Placard Abuse Allegations

Critics say police decline to target municipal employees’ illegal parking
Our Town | July 8, 2009

By Shayndi Raice

Cars parked on East 66th Street between Second and Third avenues, which critics say has been a haven for parking scofflaws. A placard (inset) for the Corrections Department. Photo by Andrew Schwartz

Can't find a parking spot on the Upper East Side? It might not just be typical city traffic. According to some frustrated residents and transportation advocates, police have been using parking placards, and allowing city employees with placards, to park illegally on city streets.

The city issues parking permits to municipal employees who need to park during the course of their work. While placards allow employees to park in some "no parking" zones and waive meter fees, they do not permit holders to park in front of a fire hydrant, in a "no standing anytime zone" or with a tire up on the curb of the sidewalk. Yet critics say police seem to be turning a blind eye to co-workers and other city employees who park illegally, especially in the "no standing anytime zones" on East 66th Street between Second and Third avenues.

"'No standing anytime' is the strictest parking regulation in the city," said Wiley Norvell, communications director for the group Transportation Alternatives. "Those signs are there for a reason. It would actually be a safety hazard to park there. No permit in the world would let you park there."

For the past two years, residents and local elected officials have complained to the 19th Precinct's commanding officer, James Murtagh, about the parking situation. The situation became so frustrating that this past May, Community Board 8 sent a letter to Murtagh demanding a change. The board has yet to receive a response. Murtagh declined to comment and the NYPD press office did not return a reporter's calls.

Last year, Mayor Michael Bloomberg announced a plan to cut back on city-issued placards. In 2008, the number of placards went from 144,000 to 60,000, a 54 percent decrease. Still, transportation advocates say no change has been visible, which means that city employees could be using outdated placards and police may be lax on enforcing the law.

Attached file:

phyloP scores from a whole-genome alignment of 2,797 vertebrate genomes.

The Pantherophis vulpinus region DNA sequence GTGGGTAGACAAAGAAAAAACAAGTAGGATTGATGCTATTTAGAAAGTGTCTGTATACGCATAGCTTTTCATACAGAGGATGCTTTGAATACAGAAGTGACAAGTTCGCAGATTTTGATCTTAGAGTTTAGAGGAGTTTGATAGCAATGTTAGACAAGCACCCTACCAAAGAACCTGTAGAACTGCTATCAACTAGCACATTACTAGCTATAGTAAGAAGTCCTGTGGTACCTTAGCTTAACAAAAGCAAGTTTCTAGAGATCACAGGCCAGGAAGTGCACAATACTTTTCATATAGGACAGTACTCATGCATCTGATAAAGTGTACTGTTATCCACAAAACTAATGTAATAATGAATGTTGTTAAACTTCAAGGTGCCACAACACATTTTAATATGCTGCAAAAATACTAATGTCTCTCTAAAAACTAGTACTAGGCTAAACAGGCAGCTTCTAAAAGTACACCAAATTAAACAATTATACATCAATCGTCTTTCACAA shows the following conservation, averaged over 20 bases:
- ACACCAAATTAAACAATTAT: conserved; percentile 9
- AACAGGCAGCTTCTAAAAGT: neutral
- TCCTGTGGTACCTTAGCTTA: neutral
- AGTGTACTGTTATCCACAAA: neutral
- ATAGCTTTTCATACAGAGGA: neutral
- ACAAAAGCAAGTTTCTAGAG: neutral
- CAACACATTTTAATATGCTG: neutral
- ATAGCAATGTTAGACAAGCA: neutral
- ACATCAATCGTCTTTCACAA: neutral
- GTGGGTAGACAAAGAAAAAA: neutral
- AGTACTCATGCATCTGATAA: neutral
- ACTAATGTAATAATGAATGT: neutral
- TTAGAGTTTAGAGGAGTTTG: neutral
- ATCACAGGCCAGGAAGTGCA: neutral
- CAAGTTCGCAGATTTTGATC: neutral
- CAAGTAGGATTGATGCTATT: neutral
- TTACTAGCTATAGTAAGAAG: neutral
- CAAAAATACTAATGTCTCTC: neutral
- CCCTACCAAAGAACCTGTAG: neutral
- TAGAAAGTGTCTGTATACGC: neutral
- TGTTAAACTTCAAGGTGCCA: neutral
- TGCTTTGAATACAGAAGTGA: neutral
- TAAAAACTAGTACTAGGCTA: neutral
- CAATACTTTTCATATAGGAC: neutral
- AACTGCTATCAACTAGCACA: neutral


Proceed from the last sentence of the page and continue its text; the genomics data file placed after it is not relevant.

"If you go to a police precinct, you'll see 15 placards parking more or less legally," Norvell said. "Then you'll see one with a police handbook in the window. These are people who have not been authorized. They are showing with a wink and a nod that they are fellow municipal employees, and it's disheartening for people who have worked on this and who have won these reforms on paper."

Council Member Dan Garodnick has been working with the 19th precinct on this issue.

"Just having a placard does not give you carte blanche to park wherever and whenever you choose," Garodnick said. "The response has been positive, but we have not seen sustained results. We make some progress, but then we see that placard parkers re-emerge."

There has also been some effort to change signage on the north side of 66th Street to allow for more resident parking, but the initiative has yet to be acted upon by the Community Board.

Garodnick added that the Upper East Side has an especially high rate of parking placards.

"I think it's a problem in other pockets of the city, but in our area we have a police department, a fire department, a local press outlet, all within a very close proximity of one another so there is a high concentration of placards," he said. "Not all of it is illegal, but the illegal parking is frustrating for residents and should be enforced."